White House on Board With DNI: American People Should Have Been Informed About NSA Surveillance

White House press secretary Jay Carney essentially agreed with Director of National Intelligence James Clapper’s recent comments that the government should have been upfront with Americans about the National Security Agency’s data mining program.

White House press secretary Jay Carney listens while briefing reporters at the White House in Washington, Friday, Feb. 14, 2014, where he took questions on Syria and other issues. (AP Photo/Charles Dharapak) AP Photo/Charles Dharapak

“I certainly don’t think Director Clapper is saying anything that should come as a surprise, going all the way back to the event led to the creation of the programs,” Carney said Tuesday during the White House press briefing.

“You’ve seen in what the president has done and the steps that he has taken, he absolutely shares the view that we need to enact reforms and take steps that provide more transparency to the American people in a way that gives them more confidence that the intelligence gathering we engage in is done with full oversight and in accordance with the Constitution and the law, and is done solely with the aim of protecting the American people and protecting the United States,” Carney said.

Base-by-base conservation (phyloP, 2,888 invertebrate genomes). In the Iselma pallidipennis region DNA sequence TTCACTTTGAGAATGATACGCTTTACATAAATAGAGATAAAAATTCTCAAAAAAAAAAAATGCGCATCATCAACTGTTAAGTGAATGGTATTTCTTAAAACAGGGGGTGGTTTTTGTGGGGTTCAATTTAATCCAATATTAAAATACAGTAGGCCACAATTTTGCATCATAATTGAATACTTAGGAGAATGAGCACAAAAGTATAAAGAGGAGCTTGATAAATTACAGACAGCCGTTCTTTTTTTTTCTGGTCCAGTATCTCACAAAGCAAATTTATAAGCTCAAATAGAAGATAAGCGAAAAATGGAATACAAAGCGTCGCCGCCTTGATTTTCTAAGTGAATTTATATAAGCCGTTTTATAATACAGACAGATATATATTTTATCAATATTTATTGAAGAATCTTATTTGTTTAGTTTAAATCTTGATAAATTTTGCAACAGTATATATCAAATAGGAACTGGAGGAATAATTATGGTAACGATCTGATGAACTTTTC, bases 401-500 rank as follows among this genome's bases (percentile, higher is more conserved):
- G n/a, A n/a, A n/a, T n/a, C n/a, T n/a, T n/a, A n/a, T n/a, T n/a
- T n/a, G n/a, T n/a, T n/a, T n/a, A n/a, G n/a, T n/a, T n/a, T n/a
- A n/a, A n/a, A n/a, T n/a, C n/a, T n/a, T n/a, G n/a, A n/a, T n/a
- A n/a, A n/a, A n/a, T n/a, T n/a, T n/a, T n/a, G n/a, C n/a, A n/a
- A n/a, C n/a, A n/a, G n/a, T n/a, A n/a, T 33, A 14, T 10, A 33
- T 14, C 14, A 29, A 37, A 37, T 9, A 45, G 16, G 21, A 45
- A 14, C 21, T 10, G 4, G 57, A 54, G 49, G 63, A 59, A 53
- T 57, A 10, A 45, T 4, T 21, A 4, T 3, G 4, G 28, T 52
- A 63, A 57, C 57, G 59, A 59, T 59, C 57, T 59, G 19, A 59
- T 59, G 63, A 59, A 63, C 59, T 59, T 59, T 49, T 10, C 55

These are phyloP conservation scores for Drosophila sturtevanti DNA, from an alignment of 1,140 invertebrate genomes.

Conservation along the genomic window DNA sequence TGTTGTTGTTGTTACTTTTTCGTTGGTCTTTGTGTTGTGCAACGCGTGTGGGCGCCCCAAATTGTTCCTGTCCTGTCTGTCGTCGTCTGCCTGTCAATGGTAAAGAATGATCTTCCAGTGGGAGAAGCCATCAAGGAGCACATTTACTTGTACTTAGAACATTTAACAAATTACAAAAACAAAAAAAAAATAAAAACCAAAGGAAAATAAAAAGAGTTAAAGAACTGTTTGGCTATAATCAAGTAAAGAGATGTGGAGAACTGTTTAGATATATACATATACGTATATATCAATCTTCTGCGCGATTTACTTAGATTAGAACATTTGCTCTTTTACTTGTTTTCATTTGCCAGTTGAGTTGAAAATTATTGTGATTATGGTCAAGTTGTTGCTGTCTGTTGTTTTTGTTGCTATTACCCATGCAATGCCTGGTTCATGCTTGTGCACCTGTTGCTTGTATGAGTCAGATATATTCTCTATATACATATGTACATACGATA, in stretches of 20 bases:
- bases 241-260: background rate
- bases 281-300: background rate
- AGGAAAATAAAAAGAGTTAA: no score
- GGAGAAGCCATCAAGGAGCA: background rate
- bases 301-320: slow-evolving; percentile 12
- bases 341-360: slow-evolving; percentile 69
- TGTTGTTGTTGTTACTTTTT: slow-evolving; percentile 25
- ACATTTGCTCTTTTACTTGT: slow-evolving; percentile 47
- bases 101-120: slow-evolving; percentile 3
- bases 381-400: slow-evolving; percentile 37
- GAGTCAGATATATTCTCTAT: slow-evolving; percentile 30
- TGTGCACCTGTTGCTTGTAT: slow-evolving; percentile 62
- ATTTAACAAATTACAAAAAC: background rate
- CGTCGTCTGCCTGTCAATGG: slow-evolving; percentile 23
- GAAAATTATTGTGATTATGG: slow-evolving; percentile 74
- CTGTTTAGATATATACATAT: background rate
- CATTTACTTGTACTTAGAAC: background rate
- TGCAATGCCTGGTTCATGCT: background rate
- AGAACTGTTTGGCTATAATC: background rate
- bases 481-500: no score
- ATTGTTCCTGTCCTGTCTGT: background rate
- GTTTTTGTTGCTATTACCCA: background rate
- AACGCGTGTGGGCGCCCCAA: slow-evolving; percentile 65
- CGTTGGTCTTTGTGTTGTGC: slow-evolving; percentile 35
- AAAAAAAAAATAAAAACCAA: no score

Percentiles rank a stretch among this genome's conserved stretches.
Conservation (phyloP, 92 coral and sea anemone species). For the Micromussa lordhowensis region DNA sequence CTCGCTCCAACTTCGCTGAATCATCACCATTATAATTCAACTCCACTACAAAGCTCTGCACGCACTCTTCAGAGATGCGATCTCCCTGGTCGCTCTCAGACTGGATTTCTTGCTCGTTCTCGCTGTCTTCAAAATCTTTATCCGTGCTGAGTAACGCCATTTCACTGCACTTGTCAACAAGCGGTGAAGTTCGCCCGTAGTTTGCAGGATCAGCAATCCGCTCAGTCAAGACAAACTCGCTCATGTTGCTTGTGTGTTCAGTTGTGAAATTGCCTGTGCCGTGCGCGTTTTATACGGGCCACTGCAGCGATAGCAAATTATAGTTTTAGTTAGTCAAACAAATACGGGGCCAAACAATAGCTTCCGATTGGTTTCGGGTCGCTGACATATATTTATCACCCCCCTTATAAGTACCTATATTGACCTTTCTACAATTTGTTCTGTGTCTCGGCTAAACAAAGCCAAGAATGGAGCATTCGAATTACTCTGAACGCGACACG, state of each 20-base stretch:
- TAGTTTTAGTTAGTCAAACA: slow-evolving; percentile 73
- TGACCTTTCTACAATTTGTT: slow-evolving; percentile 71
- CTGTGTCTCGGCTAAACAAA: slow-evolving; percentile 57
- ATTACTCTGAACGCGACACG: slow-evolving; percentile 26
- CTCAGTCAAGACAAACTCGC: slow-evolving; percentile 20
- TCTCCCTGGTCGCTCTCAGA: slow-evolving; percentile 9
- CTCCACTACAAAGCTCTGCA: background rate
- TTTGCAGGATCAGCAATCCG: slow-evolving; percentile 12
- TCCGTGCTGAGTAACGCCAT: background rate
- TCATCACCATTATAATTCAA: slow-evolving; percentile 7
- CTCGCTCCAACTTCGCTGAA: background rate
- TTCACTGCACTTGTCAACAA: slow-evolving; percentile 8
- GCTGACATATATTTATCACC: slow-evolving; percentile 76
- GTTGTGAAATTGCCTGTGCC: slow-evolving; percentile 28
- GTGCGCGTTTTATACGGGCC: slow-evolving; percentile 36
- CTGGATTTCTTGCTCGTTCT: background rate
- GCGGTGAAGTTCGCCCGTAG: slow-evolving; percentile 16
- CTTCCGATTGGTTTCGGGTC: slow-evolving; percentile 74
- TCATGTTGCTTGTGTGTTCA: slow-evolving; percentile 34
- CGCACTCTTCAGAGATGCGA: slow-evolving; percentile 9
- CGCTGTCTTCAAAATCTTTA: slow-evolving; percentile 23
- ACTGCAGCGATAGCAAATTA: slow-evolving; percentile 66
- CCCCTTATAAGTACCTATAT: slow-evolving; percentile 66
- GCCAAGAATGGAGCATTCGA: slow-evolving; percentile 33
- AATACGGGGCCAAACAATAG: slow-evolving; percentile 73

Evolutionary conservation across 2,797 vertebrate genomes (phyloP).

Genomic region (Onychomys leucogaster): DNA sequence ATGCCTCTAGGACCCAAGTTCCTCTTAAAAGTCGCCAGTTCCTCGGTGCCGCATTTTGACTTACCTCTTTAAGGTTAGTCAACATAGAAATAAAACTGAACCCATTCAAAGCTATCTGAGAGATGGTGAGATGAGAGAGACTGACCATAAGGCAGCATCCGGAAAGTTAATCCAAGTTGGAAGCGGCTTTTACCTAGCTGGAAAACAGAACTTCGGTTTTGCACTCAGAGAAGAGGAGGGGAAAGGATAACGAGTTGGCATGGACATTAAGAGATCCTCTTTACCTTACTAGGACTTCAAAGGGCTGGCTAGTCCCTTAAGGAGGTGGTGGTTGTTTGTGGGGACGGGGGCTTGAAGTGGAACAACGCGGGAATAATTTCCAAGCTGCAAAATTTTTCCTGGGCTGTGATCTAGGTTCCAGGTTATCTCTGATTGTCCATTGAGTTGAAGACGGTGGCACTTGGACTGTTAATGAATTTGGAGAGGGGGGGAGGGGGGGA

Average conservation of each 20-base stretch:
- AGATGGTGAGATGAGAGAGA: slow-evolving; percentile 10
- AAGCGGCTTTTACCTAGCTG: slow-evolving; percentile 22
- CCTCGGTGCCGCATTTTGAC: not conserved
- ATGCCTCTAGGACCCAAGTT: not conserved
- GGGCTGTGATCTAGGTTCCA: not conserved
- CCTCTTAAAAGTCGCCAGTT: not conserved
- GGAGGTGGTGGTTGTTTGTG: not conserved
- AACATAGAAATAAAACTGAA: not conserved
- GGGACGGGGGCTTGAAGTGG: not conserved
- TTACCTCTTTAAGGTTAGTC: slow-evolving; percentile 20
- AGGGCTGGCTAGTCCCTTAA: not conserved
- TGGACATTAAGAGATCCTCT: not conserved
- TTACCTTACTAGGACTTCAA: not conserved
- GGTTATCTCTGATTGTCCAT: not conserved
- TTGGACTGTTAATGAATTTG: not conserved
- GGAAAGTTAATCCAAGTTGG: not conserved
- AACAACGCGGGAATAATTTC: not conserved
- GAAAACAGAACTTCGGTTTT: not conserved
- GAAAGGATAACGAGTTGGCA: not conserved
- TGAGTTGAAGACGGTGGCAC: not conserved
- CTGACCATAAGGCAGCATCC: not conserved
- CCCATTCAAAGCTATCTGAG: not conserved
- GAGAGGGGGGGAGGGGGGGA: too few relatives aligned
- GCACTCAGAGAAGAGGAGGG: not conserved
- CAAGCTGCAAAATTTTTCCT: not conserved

Clapper told The Daily Beast that going back to the Bush administration, the government should have been more forthcoming to the public about what the NSA was doing.

“I probably shouldn’t say this, but I will,” Clapper said. “Had we been transparent about this from the outset right after 9/11 — which is the genesis of the 215 program — and said both to the American people and to their elected representatives, we need to cover this gap, we need to make sure this never happens to us again, so here is what we are going to set up, here is how it’s going to work, and why we have to do it, and here are the safeguards.”

Clapper has faced scrutiny for telling a Senate committee last year that the NSA was not gathering such data.

Clapper went on to say, “if the program had been publicly introduced in the wake of the 9/11 attacks, most Americans would probably have supported it.”

Clapper was referring to section 215 of the Patriot Act, which the Obama administration has used as justification to authorize obtaining the phone and e-mail records of millions of Americans, of who they called and sent messages and when, but not the content of the communication.

The NSA program was exposed by former contractor turned fugitive leaker Edward Snowden.

Under reforms Obama announced in January, the government will continue collecting the data, but will rely on a third party non-government body to hold onto the information. Obama also promised greater oversight both for collection data on Americans and on people overseas. It will further seek judicial review when gathering data.

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